When making sauerkraut, use firm, dense heads of cabbage with tightly packed leaves. A Japanese-style mandoline works well for shredding the cabbage.
When making sauerkraut, use firm, dense heads of cabbage with tightly packed leaves.
Yield: makes 8 cups
- 5 lb. finely shredded white cabbage
- 3 1⁄2 Tbsp. kosher salt
- Combine shredded cabbage and salt in a large bowl. Using a potato masher or a wooden spoon, pound cabbage for 10 minutes to bruise it and extract juices. Working in batches, transfer the cabbage and juices to a 1-gallon jar, pressing each layer down with the masher before adding the next batch. Press a small plate into the jar onto the surface of the cabbage to weight it down. Cover jar with 4 layers of cheesecloth secured with kitchen twine.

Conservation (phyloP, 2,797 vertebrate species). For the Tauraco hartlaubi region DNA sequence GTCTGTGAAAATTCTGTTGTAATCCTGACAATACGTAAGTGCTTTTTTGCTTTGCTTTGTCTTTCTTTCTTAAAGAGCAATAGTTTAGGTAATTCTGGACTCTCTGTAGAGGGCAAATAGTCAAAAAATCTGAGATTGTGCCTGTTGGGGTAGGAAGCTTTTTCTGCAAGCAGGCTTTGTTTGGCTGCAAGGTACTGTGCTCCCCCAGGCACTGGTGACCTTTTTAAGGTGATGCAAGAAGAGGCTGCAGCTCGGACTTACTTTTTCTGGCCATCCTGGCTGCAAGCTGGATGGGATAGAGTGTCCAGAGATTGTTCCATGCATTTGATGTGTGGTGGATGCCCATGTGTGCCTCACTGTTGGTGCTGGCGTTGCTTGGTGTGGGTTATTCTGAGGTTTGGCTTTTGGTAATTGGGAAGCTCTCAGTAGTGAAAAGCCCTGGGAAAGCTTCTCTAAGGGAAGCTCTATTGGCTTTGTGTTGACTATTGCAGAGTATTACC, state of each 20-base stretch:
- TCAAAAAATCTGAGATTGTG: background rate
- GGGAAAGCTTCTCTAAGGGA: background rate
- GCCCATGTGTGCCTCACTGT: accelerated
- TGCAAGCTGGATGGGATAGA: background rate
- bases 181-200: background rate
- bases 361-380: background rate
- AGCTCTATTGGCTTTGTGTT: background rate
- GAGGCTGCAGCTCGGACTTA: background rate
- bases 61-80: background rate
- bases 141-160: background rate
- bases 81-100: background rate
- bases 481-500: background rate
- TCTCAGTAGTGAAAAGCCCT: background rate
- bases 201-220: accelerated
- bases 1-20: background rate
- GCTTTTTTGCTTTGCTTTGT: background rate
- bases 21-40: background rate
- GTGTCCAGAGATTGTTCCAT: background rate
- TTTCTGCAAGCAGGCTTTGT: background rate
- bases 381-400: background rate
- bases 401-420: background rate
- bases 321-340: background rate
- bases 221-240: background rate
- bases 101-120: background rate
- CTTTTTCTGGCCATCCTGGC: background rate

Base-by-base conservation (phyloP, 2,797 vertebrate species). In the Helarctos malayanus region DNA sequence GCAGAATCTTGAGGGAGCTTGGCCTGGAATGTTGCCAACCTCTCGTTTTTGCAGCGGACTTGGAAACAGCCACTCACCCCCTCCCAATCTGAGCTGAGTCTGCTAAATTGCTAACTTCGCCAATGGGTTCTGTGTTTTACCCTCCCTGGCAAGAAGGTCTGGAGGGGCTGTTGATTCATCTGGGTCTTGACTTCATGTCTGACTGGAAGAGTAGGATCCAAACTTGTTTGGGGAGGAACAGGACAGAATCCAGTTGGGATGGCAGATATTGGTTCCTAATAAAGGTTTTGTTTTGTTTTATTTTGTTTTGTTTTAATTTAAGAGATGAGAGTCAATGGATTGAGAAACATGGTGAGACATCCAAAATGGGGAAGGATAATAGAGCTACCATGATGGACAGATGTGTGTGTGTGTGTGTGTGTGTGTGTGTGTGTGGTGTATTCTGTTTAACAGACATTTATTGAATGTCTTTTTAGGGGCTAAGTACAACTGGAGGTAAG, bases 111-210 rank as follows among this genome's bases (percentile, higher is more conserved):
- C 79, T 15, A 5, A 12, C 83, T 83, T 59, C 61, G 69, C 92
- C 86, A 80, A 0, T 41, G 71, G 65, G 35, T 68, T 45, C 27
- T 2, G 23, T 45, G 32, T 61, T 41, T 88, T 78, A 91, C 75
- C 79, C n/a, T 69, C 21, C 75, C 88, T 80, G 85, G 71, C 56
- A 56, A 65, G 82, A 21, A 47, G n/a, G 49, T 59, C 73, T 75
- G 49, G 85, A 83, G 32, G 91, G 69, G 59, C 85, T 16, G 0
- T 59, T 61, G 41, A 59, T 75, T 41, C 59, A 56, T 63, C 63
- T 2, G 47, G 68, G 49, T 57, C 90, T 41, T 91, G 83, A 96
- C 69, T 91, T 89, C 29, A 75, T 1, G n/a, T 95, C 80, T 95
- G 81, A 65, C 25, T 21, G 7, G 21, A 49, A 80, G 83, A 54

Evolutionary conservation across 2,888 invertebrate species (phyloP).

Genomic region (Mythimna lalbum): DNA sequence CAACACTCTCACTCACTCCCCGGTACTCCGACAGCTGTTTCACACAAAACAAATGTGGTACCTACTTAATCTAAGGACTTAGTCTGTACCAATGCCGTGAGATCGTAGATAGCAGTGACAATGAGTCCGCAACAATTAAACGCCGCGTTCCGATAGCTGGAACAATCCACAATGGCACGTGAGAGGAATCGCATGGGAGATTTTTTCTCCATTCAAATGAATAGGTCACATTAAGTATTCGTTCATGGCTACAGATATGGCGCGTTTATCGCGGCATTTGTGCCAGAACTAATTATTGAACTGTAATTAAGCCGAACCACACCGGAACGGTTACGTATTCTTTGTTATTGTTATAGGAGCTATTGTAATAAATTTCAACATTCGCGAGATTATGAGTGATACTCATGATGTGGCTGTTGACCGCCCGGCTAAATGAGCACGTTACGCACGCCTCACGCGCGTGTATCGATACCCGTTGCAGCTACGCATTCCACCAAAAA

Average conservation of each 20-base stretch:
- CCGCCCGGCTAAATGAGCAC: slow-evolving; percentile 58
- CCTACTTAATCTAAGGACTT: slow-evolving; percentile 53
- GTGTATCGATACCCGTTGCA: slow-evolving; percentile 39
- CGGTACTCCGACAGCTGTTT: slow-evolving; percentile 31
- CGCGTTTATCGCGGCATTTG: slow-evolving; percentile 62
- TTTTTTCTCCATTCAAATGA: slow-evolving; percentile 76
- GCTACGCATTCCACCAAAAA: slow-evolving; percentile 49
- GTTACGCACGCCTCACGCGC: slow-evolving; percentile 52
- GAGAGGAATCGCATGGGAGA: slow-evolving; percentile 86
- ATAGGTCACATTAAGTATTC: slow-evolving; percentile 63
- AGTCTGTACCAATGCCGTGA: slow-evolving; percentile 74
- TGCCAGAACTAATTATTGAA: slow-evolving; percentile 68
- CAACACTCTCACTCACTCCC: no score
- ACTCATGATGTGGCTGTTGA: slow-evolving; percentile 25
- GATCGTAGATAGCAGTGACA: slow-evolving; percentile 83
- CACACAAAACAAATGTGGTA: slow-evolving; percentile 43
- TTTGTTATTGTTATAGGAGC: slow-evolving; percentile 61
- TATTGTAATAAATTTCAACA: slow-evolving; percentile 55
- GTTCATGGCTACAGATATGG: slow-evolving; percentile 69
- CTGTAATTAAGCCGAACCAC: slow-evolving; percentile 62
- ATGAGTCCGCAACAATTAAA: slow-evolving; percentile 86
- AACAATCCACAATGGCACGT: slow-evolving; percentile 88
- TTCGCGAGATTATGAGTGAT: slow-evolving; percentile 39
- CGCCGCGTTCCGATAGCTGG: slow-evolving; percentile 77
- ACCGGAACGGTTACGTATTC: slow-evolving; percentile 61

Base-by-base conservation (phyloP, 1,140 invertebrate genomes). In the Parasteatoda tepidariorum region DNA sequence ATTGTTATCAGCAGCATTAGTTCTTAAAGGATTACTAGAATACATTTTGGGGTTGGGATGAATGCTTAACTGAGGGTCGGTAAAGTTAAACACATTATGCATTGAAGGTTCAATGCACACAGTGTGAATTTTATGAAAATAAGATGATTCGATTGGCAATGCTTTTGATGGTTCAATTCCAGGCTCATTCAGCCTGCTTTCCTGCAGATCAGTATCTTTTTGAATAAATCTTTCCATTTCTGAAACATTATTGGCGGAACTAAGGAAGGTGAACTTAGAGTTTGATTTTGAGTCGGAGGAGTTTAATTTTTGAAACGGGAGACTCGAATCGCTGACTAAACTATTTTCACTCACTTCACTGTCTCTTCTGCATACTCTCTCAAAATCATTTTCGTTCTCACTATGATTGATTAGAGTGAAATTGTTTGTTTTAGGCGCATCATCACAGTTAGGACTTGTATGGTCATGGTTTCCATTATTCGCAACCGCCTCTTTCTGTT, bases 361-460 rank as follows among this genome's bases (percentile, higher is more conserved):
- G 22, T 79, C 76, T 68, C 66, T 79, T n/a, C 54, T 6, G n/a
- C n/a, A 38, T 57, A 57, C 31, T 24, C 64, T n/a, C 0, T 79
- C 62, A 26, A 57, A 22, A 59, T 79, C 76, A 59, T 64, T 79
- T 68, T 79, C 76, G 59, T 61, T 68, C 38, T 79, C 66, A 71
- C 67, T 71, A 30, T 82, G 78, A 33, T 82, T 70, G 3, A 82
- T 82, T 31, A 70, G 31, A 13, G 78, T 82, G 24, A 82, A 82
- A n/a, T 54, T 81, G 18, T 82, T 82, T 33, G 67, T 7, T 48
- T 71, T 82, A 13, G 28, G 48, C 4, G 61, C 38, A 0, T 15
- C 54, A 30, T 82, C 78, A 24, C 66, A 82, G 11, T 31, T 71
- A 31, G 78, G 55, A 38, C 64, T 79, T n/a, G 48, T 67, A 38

- Let cabbage sit and ferment at room temperature, skimming any white froth from the surface of the liquid every other day and discarding portions of the cabbage that turn brown, for up to 3 weeks before transferring it to two 1-qt. jars and refrigerating. The flavor of the sauerkraut will deepen as it sits. Use it after about 10 days for a brighter new sauerkraut flavor or after a couple of months for a stronger classic sauerkraut flavor. Sauerkraut will keep in the refrigerator for up to 6 months.